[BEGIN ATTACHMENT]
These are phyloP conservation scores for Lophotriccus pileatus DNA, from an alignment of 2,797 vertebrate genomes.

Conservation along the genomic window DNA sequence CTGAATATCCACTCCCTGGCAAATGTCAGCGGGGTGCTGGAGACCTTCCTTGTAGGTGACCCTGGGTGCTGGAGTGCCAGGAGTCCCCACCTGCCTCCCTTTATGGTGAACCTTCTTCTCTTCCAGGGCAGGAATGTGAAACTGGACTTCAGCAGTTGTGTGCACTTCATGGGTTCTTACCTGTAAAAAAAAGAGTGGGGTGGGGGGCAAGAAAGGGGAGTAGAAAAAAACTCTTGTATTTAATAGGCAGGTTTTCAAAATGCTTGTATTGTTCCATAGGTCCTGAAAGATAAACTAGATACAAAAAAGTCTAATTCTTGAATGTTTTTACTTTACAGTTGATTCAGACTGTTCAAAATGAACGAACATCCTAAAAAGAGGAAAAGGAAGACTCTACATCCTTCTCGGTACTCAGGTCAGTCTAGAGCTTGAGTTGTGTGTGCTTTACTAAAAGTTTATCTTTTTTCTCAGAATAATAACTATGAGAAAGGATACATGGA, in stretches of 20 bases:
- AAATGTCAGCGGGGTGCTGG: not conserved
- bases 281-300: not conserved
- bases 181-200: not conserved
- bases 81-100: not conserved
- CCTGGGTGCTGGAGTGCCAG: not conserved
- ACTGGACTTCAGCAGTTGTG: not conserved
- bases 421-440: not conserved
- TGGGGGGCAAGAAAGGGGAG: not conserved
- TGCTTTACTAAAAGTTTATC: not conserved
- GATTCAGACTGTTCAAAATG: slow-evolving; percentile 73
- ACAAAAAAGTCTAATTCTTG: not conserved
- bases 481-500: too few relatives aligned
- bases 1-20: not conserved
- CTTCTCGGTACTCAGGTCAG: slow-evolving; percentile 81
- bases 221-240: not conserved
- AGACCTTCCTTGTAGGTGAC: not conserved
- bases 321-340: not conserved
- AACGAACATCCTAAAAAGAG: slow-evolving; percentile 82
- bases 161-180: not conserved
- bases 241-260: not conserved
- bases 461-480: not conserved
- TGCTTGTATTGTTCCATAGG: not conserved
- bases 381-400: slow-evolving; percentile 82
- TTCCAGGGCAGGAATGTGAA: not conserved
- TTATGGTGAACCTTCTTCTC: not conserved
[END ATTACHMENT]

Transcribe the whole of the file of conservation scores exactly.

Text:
These are phyloP conservation scores for Lophotriccus pileatus DNA, from an alignment of 2,797 vertebrate genomes.

Conservation along the genomic window DNA sequence CTGAATATCCACTCCCTGGCAAATGTCAGCGGGGTGCTGGAGACCTTCCTTGTAGGTGACCCTGGGTGCTGGAGTGCCAGGAGTCCCCACCTGCCTCCCTTTATGGTGAACCTTCTTCTCTTCCAGGGCAGGAATGTGAAACTGGACTTCAGCAGTTGTGTGCACTTCATGGGTTCTTACCTGTAAAAAAAAGAGTGGGGTGGGGGGCAAGAAAGGGGAGTAGAAAAAAACTCTTGTATTTAATAGGCAGGTTTTCAAAATGCTTGTATTGTTCCATAGGTCCTGAAAGATAAACTAGATACAAAAAAGTCTAATTCTTGAATGTTTTTACTTTACAGTTGATTCAGACTGTTCAAAATGAACGAACATCCTAAAAAGAGGAAAAGGAAGACTCTACATCCTTCTCGGTACTCAGGTCAGTCTAGAGCTTGAGTTGTGTGTGCTTTACTAAAAGTTTATCTTTTTTCTCAGAATAATAACTATGAGAAAGGATACATGGA, in stretches of 20 bases:
- AAATGTCAGCGGGGTGCTGG: not conserved
- bases 281-300: not conserved
- bases 181-200: not conserved
- bases 81-100: not conserved
- CCTGGGTGCTGGAGTGCCAG: not conserved
- ACTGGACTTCAGCAGTTGTG: not conserved
- bases 421-440: not conserved
- TGGGGGGCAAGAAAGGGGAG: not conserved
- TGCTTTACTAAAAGTTTATC: not conserved
- GATTCAGACTGTTCAAAATG: slow-evolving; percentile 73
- ACAAAAAAGTCTAATTCTTG: not conserved
- bases 481-500: too few relatives aligned
- bases 1-20: not conserved
- CTTCTCGGTACTCAGGTCAG: slow-evolving; percentile 81
- bases 221-240: not conserved
- AGACCTTCCTTGTAGGTGAC: not conserved
- bases 321-340: not conserved
- AACGAACATCCTAAAAAGAG: slow-evolving; percentile 82
- bases 161-180: not conserved
- bases 241-260: not conserved
- bases 461-480: not conserved
- TGCTTGTATTGTTCCATAGG: not conserved
- bases 381-400: slow-evolving; percentile 82
- TTCCAGGGCAGGAATGTGAA: not conserved
- TTATGGTGAACCTTCTTCTC: not conserved